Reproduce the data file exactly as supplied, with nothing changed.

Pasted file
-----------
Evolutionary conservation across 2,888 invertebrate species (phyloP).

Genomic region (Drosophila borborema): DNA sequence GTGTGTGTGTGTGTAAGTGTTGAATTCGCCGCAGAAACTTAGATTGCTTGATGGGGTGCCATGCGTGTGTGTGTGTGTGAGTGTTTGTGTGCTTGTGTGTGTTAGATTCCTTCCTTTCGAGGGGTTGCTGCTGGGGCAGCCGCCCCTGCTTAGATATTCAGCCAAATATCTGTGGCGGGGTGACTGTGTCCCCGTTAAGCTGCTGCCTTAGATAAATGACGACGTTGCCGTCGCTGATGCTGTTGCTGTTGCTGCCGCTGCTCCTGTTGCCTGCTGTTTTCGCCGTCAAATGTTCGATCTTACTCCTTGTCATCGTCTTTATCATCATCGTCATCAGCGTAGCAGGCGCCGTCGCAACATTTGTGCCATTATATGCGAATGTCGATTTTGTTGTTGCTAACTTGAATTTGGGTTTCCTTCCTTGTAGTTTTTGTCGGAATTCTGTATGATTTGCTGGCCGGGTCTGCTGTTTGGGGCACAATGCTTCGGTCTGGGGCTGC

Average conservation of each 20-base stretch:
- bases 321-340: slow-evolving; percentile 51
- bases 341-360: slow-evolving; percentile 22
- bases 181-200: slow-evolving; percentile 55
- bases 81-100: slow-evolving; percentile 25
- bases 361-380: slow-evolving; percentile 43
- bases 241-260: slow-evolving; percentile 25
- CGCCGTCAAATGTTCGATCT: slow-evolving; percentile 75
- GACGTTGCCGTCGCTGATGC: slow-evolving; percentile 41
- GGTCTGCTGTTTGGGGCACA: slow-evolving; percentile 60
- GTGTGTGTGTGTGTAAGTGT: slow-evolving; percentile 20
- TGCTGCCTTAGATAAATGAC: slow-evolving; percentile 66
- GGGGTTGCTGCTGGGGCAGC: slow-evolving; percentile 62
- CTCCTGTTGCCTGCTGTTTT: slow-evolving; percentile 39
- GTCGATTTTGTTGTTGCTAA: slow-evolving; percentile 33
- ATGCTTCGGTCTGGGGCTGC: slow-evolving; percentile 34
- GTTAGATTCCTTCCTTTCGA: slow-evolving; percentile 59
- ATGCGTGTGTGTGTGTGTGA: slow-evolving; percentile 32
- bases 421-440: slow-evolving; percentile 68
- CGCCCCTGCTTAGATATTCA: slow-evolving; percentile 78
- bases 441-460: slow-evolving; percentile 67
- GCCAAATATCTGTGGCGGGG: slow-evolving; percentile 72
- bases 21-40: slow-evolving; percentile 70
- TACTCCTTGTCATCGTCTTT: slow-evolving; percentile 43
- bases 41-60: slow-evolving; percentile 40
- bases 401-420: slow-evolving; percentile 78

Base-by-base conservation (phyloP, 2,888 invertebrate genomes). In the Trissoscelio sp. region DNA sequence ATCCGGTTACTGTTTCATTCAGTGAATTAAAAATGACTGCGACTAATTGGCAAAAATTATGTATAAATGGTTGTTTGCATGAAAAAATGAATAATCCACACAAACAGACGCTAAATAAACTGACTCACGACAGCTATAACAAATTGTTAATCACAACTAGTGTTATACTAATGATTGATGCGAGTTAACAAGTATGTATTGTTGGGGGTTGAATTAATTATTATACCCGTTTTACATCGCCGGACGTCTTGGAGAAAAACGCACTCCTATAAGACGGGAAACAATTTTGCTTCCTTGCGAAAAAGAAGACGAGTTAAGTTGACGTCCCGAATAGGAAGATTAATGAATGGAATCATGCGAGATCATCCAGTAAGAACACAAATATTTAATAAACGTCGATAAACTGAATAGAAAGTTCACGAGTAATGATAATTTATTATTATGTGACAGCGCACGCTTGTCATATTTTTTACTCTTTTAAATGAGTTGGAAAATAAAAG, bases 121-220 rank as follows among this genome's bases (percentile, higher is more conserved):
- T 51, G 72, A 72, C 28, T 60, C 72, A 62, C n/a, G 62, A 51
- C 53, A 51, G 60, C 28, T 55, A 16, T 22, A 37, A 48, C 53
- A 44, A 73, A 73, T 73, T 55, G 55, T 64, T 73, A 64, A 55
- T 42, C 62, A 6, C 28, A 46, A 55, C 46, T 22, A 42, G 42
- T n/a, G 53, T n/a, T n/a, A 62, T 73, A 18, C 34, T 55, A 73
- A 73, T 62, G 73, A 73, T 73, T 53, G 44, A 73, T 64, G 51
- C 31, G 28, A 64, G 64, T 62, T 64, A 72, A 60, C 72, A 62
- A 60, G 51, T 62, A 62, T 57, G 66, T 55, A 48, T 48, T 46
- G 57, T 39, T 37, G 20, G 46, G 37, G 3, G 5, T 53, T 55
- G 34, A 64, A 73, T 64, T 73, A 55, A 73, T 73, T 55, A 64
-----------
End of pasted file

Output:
Evolutionary conservation across 2,888 invertebrate species (phyloP).

Genomic region (Drosophila borborema): DNA sequence GTGTGTGTGTGTGTAAGTGTTGAATTCGCCGCAGAAACTTAGATTGCTTGATGGGGTGCCATGCGTGTGTGTGTGTGTGAGTGTTTGTGTGCTTGTGTGTGTTAGATTCCTTCCTTTCGAGGGGTTGCTGCTGGGGCAGCCGCCCCTGCTTAGATATTCAGCCAAATATCTGTGGCGGGGTGACTGTGTCCCCGTTAAGCTGCTGCCTTAGATAAATGACGACGTTGCCGTCGCTGATGCTGTTGCTGTTGCTGCCGCTGCTCCTGTTGCCTGCTGTTTTCGCCGTCAAATGTTCGATCTTACTCCTTGTCATCGTCTTTATCATCATCGTCATCAGCGTAGCAGGCGCCGTCGCAACATTTGTGCCATTATATGCGAATGTCGATTTTGTTGTTGCTAACTTGAATTTGGGTTTCCTTCCTTGTAGTTTTTGTCGGAATTCTGTATGATTTGCTGGCCGGGTCTGCTGTTTGGGGCACAATGCTTCGGTCTGGGGCTGC

Average conservation of each 20-base stretch:
- bases 321-340: slow-evolving; percentile 51
- bases 341-360: slow-evolving; percentile 22
- bases 181-200: slow-evolving; percentile 55
- bases 81-100: slow-evolving; percentile 25
- bases 361-380: slow-evolving; percentile 43
- bases 241-260: slow-evolving; percentile 25
- CGCCGTCAAATGTTCGATCT: slow-evolving; percentile 75
- GACGTTGCCGTCGCTGATGC: slow-evolving; percentile 41
- GGTCTGCTGTTTGGGGCACA: slow-evolving; percentile 60
- GTGTGTGTGTGTGTAAGTGT: slow-evolving; percentile 20
- TGCTGCCTTAGATAAATGAC: slow-evolving; percentile 66
- GGGGTTGCTGCTGGGGCAGC: slow-evolving; percentile 62
- CTCCTGTTGCCTGCTGTTTT: slow-evolving; percentile 39
- GTCGATTTTGTTGTTGCTAA: slow-evolving; percentile 33
- ATGCTTCGGTCTGGGGCTGC: slow-evolving; percentile 34
- GTTAGATTCCTTCCTTTCGA: slow-evolving; percentile 59
- ATGCGTGTGTGTGTGTGTGA: slow-evolving; percentile 32
- bases 421-440: slow-evolving; percentile 68
- CGCCCCTGCTTAGATATTCA: slow-evolving; percentile 78
- bases 441-460: slow-evolving; percentile 67
- GCCAAATATCTGTGGCGGGG: slow-evolving; percentile 72
- bases 21-40: slow-evolving; percentile 70
- TACTCCTTGTCATCGTCTTT: slow-evolving; percentile 43
- bases 41-60: slow-evolving; percentile 40
- bases 401-420: slow-evolving; percentile 78

Base-by-base conservation (phyloP, 2,888 invertebrate genomes). In the Trissoscelio sp. region DNA sequence ATCCGGTTACTGTTTCATTCAGTGAATTAAAAATGACTGCGACTAATTGGCAAAAATTATGTATAAATGGTTGTTTGCATGAAAAAATGAATAATCCACACAAACAGACGCTAAATAAACTGACTCACGACAGCTATAACAAATTGTTAATCACAACTAGTGTTATACTAATGATTGATGCGAGTTAACAAGTATGTATTGTTGGGGGTTGAATTAATTATTATACCCGTTTTACATCGCCGGACGTCTTGGAGAAAAACGCACTCCTATAAGACGGGAAACAATTTTGCTTCCTTGCGAAAAAGAAGACGAGTTAAGTTGACGTCCCGAATAGGAAGATTAATGAATGGAATCATGCGAGATCATCCAGTAAGAACACAAATATTTAATAAACGTCGATAAACTGAATAGAAAGTTCACGAGTAATGATAATTTATTATTATGTGACAGCGCACGCTTGTCATATTTTTTACTCTTTTAAATGAGTTGGAAAATAAAAG, bases 121-220 rank as follows among this genome's bases (percentile, higher is more conserved):
- T 51, G 72, A 72, C 28, T 60, C 72, A 62, C n/a, G 62, A 51
- C 53, A 51, G 60, C 28, T 55, A 16, T 22, A 37, A 48, C 53
- A 44, A 73, A 73, T 73, T 55, G 55, T 64, T 73, A 64, A 55
- T 42, C 62, A 6, C 28, A 46, A 55, C 46, T 22, A 42, G 42
- T n/a, G 53, T n/a, T n/a, A 62, T 73, A 18, C 34, T 55, A 73
- A 73, T 62, G 73, A 73, T 73, T 53, G 44, A 73, T 64, G 51
- C 31, G 28, A 64, G 64, T 62, T 64, A 72, A 60, C 72, A 62
- A 60, G 51, T 62, A 62, T 57, G 66, T 55, A 48, T 48, T 46
- G 57, T 39, T 37, G 20, G 46, G 37, G 3, G 5, T 53, T 55
- G 34, A 64, A 73, T 64, T 73, A 55, A 73, T 73, T 55, A 64